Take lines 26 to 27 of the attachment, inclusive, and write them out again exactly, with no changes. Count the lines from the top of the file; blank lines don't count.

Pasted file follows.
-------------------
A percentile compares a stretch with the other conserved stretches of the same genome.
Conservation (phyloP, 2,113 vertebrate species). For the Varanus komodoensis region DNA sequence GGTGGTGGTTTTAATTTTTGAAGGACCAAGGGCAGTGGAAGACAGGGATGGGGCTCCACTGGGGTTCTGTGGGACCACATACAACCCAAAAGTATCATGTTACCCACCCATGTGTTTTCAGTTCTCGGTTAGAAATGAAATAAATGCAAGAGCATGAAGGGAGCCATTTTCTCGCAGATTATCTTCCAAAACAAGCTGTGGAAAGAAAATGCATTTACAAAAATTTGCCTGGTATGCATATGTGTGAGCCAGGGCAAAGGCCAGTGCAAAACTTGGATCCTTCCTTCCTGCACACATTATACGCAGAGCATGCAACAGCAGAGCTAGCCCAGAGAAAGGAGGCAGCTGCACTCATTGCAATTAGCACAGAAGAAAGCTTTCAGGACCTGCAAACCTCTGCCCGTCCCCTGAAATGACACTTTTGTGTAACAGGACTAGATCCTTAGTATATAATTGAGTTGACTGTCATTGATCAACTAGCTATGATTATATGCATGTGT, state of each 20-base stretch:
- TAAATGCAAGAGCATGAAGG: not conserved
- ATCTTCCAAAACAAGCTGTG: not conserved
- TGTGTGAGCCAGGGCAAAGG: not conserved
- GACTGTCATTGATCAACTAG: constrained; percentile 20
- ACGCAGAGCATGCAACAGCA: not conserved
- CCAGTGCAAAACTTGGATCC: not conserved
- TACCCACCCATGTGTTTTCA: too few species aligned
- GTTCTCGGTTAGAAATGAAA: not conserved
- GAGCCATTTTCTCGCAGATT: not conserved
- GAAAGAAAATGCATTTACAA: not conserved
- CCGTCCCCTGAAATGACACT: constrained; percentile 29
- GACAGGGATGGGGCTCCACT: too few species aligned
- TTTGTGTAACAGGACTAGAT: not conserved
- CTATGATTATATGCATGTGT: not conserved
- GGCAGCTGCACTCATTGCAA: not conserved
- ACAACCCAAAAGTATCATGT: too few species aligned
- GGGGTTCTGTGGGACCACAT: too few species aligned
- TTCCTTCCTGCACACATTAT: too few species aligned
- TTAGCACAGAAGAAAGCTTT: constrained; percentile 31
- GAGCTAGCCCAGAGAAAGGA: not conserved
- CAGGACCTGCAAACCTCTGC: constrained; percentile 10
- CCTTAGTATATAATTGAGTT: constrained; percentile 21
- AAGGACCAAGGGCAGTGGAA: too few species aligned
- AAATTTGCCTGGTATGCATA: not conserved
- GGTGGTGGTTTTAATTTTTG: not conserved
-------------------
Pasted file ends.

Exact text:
- AAATTTGCCTGGTATGCATA: not conserved
- GGTGGTGGTTTTAATTTTTG: not conserved